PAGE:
My tablet’s battery usually bunks out before my bodily energy reserves, but sometimes it’s the other way around, either way leaving me with several more hours before I finally pass out despite the pain, with the help of several prescriptions. My second round of just lying there is more meditation-oriented, and I work to focus and calm my mind, sometimes getting lost in beautiful and timeless breaks of stillness; but other times I fail, getting lost in memories and my own stories about them.

Eventually, usually, sleep and I meet.

And then I do it all over again, hoping that today will be the day that I find a way to make an income with my body behaving like this.

Today will be the day that I find a place to live. Today will be the day that I find the action that propels myself and my situation forward.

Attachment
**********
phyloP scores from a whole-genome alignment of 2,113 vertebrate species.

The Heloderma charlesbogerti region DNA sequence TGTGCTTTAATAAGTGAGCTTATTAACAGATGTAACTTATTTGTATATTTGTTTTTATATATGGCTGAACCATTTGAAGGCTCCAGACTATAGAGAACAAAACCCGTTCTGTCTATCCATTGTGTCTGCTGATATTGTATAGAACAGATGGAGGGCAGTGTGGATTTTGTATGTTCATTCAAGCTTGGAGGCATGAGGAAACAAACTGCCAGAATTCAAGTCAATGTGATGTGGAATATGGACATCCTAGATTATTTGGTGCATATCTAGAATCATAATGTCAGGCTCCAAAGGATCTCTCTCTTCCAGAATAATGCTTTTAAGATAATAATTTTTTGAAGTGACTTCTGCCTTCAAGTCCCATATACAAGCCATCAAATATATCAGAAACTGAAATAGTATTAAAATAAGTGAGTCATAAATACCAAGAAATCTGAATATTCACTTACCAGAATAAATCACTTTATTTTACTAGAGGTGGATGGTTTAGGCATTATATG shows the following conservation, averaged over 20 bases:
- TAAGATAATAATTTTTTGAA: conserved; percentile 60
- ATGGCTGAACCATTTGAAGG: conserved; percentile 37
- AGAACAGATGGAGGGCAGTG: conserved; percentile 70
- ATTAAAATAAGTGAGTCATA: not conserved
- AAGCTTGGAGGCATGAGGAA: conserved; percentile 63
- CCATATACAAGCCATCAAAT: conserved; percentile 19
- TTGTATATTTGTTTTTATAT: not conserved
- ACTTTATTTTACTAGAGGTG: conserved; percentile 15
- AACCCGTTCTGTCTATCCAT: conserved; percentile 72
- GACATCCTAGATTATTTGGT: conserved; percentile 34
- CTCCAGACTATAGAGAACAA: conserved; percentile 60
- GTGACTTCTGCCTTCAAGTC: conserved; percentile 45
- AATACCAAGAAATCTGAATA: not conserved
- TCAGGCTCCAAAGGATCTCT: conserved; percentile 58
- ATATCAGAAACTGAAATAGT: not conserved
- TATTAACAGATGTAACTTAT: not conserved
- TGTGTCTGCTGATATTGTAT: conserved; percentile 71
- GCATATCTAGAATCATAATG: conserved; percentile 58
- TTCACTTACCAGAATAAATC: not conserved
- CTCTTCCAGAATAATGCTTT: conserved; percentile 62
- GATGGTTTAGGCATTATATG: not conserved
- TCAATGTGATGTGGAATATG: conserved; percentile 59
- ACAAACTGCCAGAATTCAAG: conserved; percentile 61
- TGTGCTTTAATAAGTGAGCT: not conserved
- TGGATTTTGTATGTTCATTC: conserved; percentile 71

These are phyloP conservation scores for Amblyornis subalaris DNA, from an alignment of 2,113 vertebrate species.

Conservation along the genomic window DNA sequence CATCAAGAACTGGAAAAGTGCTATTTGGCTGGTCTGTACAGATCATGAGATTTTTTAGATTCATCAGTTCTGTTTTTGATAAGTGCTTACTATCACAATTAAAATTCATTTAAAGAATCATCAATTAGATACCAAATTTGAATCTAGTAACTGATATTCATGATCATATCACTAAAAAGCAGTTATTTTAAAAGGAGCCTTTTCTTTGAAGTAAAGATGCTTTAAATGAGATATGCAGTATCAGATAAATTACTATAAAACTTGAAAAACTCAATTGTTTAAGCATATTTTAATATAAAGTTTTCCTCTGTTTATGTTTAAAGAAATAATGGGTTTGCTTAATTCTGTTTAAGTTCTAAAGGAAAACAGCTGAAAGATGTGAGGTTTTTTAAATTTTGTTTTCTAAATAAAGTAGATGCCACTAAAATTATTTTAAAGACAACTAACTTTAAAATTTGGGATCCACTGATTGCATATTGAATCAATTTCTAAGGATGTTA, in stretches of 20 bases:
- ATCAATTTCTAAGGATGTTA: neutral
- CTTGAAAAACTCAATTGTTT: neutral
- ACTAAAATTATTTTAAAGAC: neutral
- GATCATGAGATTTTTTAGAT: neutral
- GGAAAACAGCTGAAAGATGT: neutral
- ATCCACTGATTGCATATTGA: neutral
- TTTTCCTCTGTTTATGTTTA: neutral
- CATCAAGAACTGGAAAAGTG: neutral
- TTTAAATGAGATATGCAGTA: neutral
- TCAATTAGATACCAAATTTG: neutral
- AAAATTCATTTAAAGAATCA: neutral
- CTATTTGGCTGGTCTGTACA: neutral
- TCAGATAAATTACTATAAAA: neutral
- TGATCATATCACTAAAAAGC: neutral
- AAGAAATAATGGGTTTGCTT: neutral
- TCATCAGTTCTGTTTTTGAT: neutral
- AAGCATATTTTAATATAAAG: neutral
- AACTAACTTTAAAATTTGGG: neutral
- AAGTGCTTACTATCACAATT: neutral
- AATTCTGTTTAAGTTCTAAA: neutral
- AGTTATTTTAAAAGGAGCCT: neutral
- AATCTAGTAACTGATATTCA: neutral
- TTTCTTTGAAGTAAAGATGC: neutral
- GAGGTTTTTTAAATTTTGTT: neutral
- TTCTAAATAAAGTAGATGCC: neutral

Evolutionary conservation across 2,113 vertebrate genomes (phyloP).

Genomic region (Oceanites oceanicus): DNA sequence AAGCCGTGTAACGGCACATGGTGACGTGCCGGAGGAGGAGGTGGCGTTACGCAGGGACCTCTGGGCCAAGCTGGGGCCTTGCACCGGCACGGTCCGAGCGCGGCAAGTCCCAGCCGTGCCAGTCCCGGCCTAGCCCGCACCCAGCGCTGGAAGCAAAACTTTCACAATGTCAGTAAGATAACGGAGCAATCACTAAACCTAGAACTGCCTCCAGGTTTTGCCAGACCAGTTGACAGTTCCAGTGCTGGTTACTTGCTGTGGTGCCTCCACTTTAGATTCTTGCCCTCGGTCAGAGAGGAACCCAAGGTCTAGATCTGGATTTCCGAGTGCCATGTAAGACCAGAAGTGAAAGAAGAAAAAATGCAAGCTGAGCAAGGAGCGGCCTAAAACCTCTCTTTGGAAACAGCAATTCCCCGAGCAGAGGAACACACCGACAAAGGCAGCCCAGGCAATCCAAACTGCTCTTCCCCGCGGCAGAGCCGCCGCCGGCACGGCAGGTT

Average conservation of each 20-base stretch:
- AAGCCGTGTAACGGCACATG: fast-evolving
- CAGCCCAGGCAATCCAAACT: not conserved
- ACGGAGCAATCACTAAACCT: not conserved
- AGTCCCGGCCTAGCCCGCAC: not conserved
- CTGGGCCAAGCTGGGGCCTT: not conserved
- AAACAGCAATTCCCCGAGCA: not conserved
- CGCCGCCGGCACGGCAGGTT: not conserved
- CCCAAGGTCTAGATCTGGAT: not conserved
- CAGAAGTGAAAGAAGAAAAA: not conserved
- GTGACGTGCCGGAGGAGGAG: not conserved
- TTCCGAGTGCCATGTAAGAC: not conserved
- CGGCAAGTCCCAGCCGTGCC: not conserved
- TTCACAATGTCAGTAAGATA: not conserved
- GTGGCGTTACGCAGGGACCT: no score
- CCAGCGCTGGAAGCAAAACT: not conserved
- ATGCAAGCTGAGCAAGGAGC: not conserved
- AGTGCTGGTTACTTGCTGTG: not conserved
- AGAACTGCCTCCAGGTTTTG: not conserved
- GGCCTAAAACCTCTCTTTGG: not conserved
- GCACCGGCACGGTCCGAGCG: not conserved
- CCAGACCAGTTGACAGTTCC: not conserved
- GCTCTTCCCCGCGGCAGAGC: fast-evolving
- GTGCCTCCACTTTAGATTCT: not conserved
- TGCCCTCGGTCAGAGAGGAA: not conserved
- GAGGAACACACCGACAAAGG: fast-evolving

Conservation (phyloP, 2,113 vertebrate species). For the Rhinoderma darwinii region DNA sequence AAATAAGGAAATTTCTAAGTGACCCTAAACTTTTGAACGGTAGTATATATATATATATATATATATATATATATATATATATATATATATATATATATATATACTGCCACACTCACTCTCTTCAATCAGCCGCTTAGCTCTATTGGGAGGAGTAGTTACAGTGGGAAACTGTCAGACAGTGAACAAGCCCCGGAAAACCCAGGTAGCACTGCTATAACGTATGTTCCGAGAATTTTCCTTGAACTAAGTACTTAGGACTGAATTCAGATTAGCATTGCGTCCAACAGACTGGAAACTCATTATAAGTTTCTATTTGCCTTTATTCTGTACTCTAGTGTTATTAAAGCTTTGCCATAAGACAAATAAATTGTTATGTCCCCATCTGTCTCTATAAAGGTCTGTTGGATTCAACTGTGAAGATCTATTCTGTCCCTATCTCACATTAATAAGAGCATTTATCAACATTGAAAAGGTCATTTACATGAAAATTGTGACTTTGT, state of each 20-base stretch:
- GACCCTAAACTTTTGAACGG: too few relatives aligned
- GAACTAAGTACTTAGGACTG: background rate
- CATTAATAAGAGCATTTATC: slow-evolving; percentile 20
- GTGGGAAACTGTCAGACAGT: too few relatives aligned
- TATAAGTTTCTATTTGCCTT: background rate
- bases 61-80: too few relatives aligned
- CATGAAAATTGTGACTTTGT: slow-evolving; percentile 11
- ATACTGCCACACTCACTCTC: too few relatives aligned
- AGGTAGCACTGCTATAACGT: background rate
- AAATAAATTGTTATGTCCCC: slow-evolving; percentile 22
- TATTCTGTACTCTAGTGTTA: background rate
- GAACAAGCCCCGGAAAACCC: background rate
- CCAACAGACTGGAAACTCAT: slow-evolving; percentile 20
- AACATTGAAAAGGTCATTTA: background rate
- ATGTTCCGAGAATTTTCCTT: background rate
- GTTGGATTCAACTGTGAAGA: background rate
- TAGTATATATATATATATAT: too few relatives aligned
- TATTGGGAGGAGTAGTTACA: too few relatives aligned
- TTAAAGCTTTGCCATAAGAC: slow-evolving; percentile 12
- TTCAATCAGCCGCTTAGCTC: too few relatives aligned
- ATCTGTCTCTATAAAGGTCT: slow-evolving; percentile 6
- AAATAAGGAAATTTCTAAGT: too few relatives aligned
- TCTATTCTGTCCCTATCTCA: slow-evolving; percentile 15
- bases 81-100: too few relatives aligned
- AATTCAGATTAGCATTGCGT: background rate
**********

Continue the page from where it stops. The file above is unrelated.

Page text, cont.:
*Editor’s Note: We here at Ravishly want to help Meg in anyway we can. If you’d like to help Meg, too, you can tip her via  paypal.me/MindfulnessMeg

Do You Constantly Think and Worry About Your Relationships?

Tiny Buddha, 2016
By Meg Hartley

“When you say ‘yes’ to others, make sure you’re not saying ‘no’ to yourself.” – Paulo Coelho

Sometimes it’s easy to define ourselves by our roles and relationships.

We can look at ourselves as a daughter, or someone’s employee, or so in so’s husband. These things mean a lot to us, and we often subconsciously use a variety of behaviors and mental constructs to protect these roles and relationships.

It can take form in innocuous ways, like buying clothes you don’t really want or feigning interests in order to fit in. (Go sports team!) But it also affects more serious things, like how we view ourselves, what we think we’re capable of, and what goals we pursue.